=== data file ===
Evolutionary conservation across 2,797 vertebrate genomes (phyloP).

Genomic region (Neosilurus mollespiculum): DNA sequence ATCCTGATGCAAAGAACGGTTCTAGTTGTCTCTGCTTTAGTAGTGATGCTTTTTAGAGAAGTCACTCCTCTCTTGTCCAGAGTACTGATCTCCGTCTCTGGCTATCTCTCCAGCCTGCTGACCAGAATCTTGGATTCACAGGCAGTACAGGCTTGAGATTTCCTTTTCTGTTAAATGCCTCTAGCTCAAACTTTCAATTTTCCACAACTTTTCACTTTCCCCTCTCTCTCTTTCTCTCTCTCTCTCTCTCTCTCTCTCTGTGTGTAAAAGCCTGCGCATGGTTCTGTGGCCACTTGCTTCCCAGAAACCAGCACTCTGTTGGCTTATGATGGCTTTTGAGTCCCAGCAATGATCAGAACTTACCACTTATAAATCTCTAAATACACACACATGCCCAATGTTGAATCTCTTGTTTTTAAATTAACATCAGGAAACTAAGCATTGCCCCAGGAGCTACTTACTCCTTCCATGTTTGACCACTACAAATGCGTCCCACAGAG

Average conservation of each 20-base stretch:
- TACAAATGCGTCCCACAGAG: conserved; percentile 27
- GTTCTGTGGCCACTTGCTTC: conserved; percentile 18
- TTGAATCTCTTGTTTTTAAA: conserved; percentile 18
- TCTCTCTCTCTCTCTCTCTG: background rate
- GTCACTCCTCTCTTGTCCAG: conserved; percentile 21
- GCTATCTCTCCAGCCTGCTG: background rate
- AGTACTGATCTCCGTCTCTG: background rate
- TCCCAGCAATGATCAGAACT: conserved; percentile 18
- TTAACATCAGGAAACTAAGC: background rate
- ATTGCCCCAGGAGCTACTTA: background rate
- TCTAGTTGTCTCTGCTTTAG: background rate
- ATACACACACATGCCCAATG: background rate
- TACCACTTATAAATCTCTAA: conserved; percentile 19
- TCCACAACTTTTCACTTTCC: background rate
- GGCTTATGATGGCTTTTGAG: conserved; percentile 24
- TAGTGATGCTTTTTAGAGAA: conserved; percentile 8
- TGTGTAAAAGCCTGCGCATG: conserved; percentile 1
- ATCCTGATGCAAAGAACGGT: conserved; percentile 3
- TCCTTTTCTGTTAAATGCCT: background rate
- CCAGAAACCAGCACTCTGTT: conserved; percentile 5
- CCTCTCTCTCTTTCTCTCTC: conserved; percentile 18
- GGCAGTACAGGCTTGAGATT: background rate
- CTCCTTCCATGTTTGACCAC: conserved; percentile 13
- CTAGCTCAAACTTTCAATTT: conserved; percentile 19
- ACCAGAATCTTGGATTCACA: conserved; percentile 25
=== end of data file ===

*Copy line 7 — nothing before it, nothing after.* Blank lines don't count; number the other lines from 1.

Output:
- TCTCTCTCTCTCTCTCTCTG: background rate